Ezequiel Pereira got his first computer when he was 10, took an initial programming class when he was 11 and then spent years teaching himself different coding languages and techniques. In 2016, Google flew him to its California headquarters after he won a coding contest.
"I found something almost immediately that was worth $500 and it just felt so amazing," Pereira told CNBC. "So I decided to just keep trying ever since then."
His sporadic poking around has finally paid off in a big way: Google just awarded the Uruguayan teenager $36,337 for finding a vulnerability that would have allowed him to make changes to internal company systems.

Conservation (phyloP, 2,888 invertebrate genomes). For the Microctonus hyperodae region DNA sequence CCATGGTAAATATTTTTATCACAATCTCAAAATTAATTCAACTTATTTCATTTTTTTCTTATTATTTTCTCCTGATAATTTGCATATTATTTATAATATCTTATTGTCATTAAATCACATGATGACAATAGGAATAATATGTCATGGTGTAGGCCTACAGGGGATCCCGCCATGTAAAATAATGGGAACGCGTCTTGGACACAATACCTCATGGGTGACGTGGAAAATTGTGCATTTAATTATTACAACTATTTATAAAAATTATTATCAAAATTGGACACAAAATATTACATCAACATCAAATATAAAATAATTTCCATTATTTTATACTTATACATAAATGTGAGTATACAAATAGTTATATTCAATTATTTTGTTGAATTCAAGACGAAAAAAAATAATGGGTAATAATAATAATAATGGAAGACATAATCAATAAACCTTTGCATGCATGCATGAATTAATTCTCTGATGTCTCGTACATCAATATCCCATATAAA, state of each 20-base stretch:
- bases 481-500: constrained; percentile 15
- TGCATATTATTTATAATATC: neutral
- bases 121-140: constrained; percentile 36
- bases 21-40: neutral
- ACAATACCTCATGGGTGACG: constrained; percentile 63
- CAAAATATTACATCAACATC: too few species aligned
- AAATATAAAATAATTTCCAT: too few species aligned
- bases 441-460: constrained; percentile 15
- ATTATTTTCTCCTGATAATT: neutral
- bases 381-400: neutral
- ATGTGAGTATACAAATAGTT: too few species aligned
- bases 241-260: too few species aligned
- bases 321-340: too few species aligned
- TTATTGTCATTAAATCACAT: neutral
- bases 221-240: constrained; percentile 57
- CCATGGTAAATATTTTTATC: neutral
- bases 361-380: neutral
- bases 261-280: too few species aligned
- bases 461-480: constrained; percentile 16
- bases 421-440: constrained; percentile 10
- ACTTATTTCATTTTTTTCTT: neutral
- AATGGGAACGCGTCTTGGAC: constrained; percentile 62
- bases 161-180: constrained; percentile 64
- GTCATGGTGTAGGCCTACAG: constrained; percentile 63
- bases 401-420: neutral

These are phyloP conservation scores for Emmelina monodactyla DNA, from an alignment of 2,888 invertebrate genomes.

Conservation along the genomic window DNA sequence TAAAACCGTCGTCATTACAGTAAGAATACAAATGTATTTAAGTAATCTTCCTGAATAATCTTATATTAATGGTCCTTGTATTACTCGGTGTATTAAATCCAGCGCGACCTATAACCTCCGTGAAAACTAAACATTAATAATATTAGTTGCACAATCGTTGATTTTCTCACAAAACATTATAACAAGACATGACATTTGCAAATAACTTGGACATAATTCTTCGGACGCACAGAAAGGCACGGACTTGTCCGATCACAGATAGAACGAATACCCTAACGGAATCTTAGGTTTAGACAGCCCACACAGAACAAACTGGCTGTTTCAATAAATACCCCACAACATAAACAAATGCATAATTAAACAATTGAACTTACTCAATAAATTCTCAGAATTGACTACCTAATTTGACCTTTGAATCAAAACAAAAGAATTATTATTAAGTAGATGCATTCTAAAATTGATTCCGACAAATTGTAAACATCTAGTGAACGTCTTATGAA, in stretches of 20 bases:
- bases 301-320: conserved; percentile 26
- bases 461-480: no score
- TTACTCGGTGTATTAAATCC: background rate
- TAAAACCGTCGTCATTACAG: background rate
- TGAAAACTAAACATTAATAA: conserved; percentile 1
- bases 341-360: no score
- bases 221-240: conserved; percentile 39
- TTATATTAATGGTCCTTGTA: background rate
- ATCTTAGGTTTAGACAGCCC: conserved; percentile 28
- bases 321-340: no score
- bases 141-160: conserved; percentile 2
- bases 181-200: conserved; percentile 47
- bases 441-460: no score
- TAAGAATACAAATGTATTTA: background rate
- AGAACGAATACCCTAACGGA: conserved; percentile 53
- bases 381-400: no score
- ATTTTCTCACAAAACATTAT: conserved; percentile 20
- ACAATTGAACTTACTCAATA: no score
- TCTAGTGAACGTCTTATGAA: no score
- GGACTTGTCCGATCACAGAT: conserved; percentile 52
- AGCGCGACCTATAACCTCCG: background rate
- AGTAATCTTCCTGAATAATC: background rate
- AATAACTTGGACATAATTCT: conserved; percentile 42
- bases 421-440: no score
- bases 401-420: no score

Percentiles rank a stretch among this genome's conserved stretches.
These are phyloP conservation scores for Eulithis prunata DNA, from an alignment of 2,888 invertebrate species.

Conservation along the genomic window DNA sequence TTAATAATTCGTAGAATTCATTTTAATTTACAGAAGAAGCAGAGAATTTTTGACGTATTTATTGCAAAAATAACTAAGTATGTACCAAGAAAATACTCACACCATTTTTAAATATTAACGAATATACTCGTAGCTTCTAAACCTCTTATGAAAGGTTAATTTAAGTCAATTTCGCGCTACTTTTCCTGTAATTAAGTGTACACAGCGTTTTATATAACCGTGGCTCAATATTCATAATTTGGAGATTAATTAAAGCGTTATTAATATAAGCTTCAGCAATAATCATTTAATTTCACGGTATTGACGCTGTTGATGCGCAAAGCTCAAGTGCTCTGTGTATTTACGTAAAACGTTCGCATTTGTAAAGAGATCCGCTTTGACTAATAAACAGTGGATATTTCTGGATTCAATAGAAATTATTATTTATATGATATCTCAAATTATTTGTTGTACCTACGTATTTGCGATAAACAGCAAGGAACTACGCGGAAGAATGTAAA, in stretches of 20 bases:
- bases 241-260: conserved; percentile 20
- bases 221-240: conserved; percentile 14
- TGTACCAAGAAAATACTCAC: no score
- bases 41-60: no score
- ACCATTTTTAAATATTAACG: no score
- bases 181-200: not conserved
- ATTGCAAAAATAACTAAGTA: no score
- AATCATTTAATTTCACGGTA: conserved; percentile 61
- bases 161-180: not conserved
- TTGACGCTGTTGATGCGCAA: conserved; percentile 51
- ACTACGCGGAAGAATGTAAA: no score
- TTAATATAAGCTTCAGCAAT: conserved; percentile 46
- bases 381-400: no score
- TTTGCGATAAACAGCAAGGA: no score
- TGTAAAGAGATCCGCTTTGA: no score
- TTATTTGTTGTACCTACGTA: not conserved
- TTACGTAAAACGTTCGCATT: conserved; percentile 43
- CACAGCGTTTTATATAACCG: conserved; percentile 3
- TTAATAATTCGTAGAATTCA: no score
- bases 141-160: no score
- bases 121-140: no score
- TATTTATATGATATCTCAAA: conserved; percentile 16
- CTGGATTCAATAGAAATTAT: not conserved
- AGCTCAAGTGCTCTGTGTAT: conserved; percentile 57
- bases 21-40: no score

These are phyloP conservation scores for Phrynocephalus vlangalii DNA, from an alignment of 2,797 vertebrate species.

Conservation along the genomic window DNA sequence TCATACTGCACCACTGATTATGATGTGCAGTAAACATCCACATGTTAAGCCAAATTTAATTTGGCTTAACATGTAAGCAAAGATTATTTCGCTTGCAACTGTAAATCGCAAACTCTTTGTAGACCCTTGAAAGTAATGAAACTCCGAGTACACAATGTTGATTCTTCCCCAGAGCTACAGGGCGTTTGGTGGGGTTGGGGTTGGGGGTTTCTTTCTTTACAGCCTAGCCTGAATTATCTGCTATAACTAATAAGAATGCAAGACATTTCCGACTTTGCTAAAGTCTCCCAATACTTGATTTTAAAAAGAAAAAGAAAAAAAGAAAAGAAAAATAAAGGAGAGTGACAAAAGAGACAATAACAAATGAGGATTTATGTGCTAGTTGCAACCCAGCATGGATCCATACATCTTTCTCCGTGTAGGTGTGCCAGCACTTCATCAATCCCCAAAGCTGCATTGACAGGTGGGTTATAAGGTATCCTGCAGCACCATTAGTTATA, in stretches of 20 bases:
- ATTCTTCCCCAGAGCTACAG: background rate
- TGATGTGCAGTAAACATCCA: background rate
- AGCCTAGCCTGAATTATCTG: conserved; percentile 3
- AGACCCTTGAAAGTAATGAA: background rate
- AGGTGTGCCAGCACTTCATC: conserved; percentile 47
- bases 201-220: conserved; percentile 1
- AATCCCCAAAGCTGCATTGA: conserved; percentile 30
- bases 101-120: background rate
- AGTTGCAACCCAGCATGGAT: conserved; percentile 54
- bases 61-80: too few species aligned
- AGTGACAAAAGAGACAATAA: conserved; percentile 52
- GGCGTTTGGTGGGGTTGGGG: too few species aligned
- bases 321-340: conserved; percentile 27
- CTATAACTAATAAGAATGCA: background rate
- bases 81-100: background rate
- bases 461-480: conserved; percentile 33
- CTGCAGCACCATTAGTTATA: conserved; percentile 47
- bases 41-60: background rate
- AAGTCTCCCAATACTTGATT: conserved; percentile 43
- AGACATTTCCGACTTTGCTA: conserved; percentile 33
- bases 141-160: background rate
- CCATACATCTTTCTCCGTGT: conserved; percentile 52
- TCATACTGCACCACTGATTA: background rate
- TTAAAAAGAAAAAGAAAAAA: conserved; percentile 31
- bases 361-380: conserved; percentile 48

Although Pereira found the bug earlier this year, he only just got permission to write about how he discovered it this week, after Google confirmed that it had fixed the issue.
It marks Pereira's fifth accepted bug, but it's by far his most lucrative.
"It feels really good — I'm glad that I found something that was so important," he said.
In February, Pereira started college for computer engineering in his hometown of Montevideo. When he's finished with his homework and doesn't feel like hanging out with friends or watching videos, he'll whip out his computer and start hunting.